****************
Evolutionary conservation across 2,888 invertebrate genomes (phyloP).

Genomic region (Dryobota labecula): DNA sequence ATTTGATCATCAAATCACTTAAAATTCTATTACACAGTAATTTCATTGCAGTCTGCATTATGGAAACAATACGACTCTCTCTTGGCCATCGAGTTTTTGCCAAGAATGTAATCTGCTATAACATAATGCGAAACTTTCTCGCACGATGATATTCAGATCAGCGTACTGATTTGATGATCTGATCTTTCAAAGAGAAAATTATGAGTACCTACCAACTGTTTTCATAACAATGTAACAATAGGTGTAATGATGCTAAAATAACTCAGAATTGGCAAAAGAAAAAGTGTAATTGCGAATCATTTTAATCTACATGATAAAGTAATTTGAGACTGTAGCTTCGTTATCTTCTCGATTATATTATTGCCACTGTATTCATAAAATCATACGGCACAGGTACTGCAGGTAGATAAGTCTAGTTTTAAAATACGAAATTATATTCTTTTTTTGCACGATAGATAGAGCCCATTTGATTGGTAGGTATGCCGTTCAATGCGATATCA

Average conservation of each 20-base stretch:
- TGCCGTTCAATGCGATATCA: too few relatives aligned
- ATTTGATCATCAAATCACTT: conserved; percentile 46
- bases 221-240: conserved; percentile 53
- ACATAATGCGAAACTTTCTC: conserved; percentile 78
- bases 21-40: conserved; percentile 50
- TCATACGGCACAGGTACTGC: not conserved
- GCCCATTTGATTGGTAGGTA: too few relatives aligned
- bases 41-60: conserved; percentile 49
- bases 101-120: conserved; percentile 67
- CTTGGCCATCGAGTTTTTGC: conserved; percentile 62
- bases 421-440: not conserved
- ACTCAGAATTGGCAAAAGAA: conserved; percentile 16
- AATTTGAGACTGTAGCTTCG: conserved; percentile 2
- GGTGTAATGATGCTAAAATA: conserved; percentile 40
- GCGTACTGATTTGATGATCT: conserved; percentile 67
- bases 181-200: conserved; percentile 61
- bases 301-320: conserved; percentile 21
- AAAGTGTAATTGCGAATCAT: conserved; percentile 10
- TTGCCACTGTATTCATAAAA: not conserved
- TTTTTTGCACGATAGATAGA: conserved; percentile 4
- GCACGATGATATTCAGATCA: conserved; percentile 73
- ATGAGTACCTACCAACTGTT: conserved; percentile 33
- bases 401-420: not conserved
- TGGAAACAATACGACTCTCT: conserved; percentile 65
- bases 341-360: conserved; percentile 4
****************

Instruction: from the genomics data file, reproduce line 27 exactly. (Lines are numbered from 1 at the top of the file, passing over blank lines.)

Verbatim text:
- TGGAAACAATACGACTCTCT: conserved; percentile 65